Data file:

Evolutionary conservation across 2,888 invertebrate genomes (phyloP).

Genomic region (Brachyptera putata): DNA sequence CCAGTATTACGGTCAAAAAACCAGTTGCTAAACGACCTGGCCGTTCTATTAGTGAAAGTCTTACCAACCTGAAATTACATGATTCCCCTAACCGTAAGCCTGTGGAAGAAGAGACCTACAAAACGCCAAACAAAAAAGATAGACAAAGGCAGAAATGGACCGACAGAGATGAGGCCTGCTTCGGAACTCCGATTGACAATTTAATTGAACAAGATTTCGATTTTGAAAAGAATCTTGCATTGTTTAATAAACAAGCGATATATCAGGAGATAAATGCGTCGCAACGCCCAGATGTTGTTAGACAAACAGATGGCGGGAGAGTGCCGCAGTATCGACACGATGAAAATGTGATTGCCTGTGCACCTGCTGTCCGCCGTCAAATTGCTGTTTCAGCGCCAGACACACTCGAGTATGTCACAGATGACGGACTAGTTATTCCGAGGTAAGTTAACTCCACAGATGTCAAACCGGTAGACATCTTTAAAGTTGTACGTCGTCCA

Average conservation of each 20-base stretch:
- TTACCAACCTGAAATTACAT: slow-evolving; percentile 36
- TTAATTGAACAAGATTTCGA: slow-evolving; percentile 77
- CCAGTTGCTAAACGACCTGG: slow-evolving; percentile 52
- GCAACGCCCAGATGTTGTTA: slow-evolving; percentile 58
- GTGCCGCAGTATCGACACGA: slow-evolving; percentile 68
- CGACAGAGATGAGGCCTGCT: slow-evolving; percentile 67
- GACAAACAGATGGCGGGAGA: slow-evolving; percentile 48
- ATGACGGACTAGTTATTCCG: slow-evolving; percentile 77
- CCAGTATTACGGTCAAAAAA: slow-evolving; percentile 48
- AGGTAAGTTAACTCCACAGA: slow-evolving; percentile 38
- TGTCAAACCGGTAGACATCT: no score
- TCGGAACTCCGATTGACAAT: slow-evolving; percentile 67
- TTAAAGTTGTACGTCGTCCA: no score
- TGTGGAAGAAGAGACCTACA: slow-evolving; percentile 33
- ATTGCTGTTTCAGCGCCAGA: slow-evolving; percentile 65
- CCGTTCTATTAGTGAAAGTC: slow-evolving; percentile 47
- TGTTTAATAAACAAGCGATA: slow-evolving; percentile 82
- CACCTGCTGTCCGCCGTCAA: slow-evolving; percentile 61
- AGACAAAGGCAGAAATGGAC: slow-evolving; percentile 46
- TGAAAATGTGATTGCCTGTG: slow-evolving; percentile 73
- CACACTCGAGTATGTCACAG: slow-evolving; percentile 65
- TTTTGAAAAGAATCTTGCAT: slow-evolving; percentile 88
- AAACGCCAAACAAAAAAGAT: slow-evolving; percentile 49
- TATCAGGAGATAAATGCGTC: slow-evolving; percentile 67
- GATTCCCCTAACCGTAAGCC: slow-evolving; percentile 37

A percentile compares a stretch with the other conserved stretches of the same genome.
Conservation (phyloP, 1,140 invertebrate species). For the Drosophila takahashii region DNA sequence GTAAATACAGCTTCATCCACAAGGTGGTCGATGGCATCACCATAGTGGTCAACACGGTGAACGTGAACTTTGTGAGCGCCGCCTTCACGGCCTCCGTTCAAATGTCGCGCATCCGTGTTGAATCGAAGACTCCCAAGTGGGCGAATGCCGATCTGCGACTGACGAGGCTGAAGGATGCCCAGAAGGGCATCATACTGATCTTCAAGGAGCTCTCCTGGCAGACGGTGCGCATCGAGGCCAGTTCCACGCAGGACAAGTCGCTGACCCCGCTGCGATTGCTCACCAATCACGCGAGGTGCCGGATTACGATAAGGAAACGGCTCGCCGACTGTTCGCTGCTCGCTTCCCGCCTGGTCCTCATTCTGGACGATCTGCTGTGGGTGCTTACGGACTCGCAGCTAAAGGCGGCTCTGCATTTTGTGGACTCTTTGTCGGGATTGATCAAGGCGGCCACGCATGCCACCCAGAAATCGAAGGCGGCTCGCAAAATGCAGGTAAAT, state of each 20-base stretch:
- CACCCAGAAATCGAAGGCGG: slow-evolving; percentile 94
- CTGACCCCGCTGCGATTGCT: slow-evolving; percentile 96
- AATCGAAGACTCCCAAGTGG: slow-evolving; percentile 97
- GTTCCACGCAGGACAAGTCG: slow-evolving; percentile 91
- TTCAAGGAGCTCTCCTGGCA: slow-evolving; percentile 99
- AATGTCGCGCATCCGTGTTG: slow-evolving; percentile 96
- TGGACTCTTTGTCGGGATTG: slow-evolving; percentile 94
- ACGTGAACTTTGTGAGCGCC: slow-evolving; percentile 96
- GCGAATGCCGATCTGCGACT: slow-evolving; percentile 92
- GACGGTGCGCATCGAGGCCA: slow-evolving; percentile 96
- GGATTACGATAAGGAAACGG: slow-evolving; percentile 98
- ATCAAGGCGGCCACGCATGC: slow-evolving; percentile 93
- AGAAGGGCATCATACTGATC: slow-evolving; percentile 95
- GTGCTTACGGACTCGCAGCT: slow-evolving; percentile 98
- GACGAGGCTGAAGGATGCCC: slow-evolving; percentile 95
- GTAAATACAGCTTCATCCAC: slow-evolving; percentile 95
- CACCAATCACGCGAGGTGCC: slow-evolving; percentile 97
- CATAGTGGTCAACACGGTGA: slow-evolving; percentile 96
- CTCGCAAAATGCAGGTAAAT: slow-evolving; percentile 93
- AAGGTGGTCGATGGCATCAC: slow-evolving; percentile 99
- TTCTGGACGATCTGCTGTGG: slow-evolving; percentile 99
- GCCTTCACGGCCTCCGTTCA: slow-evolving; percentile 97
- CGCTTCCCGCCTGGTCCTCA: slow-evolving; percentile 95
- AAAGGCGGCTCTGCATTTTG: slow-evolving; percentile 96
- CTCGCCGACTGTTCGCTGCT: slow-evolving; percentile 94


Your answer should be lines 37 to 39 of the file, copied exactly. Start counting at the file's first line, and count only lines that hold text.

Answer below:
- TGGACTCTTTGTCGGGATTG: slow-evolving; percentile 94
- ACGTGAACTTTGTGAGCGCC: slow-evolving; percentile 96
- GCGAATGCCGATCTGCGACT: slow-evolving; percentile 92